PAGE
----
We were in the same school until I reached eighth grade, but never again would she play with me at school – and after that day, as was true before, I spent most of my breaks standing against the wall waiting for them to end.

Even when I had a friend, I really didn’t, and I began then – more than any time before – to question what was wrong with me.

 

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Autism: Redefining Friendship

As a child, it was my brother and cousins, first of all. Not unusual, only ‘playing’ for me, mostly meant following along, and doing what they did (often in tears, as I was often overwhelmed.) There was also the eldest daughter of my next door neighbour – 3 years younger than I was. We played together at home, but she ignored me when we were at school.

Still, for me, that is what ‘friendship’ was – people who didn’t mind me ‘tagging along.’ Until they did mind, and once more I found myself lost and alone. At school, I was pretty much always alone, and uncomfortable, and out of place. School was a difficult place to be, and though in the later years I was able to find ‘friends’ who would not send me away, it never really got easier to be there.

Again, I pretty much just tagged along, and did what they did. It was difficult, if not impossible, for me to come up with ideas on my own – and I was almost always uncomfortable. Friendship was hard. Not something to look forward to, but rather, something to be endured.

I am not saying that I didn’t enjoy my time with those friends, only that the entire time I was with them, I was shaking with stress and fear. It was a relief to escape and find myself (mostly) alone.

Only I never really liked to be alone in those days. My own company, with my constant flashbacks, and deep routed fears, was as hard on me as being with others in a crowd.

So how did I get through it? I latched on, almost obsessively, to my boyfriends, and had meltdowns over being separated. Not healthy, I know, but it was a rather difficult time for me.

In my early twenties, I met a couple of friends through my church. Mostly we went places together out of town. Long drives, lots of talking (it is easier to talk in a vehicle, when I am not required to look at people.) I enjoyed the time, yes, but I was also constantly shaking, and exhausted from the interaction.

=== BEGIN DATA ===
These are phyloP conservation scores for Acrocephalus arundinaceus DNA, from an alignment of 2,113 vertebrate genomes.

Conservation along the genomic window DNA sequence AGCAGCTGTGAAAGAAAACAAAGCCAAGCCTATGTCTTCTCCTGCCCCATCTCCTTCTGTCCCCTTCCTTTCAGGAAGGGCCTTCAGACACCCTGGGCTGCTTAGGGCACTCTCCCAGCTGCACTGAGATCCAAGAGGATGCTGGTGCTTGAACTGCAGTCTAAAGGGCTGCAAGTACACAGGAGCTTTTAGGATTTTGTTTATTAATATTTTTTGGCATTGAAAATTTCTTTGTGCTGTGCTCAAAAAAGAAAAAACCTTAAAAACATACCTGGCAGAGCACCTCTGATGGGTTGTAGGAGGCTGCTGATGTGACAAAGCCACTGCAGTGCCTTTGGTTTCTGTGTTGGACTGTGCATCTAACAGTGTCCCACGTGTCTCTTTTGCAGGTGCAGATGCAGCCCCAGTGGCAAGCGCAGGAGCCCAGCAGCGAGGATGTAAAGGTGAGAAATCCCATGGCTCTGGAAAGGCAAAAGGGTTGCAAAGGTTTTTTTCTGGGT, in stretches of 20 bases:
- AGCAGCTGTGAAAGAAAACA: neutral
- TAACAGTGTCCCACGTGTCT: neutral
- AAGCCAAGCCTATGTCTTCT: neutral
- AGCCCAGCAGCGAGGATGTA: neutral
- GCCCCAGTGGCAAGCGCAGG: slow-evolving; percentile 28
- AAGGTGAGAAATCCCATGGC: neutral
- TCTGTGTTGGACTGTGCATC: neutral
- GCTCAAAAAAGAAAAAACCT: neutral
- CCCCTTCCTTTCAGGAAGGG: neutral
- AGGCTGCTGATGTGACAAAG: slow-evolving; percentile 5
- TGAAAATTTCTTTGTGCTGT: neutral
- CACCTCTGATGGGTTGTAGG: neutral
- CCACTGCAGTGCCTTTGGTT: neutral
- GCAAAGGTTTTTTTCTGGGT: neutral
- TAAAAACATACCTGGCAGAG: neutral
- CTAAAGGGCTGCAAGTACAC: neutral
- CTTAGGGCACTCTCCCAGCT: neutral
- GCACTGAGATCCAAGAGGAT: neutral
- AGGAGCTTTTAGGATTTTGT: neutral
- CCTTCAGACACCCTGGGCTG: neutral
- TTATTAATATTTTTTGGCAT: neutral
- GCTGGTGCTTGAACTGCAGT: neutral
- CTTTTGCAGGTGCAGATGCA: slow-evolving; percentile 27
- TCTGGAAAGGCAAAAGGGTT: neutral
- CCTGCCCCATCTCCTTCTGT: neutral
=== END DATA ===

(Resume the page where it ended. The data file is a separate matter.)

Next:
And that is what I would have defined friendship as: People who enjoy doing things together.

Only those friends moved away, and the majority of my contact with others came from my husband and son. Anything beyond that caused me a lot of struggle, and eventually I gave up trying to find more ‘friends.’

Whenever anyone asked, I would say “I have no friends,” and I fully believed it.

And then there was my son. As a child, I ran a daycare, and so he always had other children around. He didn’t exactly play with them, but he played next to them, and that was enough. He had a couple of friends when he was young, but mainly because those children struggled to make friends also. Some were unpredictable, and would hurt my son with no provocation. It was their own issue, but my son learned to fear them, and no longer chose to spend time them. Understandable.

As a teen, he found a couple of good friends, who enjoyed the same activities as him – video games. Again, they never played together, but side by side, and they seemed to enjoy that. And then his friends moved away.

For several years, I have been considerably concerned about his lack of what I would call ‘friendship.’ He, however, always protested that he does have friends, and he does ‘visit’ with them online. I was not convinced.

And then people learned about my Aspergers, and started to invite me out – trying to form friendships. I appreciate the gesture, however, in those moments I came to the realization that my definition of friendship was being redefined. Those visits, as had all of my visits in the past, were stressful, exhausting, and took many days to overcome.

As I spoke to old ‘friends’ online, and very much enjoyed those conversations, I began to understand my son’s point of view.

I now know that I do have friends. I have found them where I didn’t see them before – in my husband, in my son, and in online friendships with people who really ‘get’ me. Perhaps I do not need more than this. Perhaps my son’s ‘friends’ are actually that, and are enough for him.

It looks different, but this works for us.

It is good to know.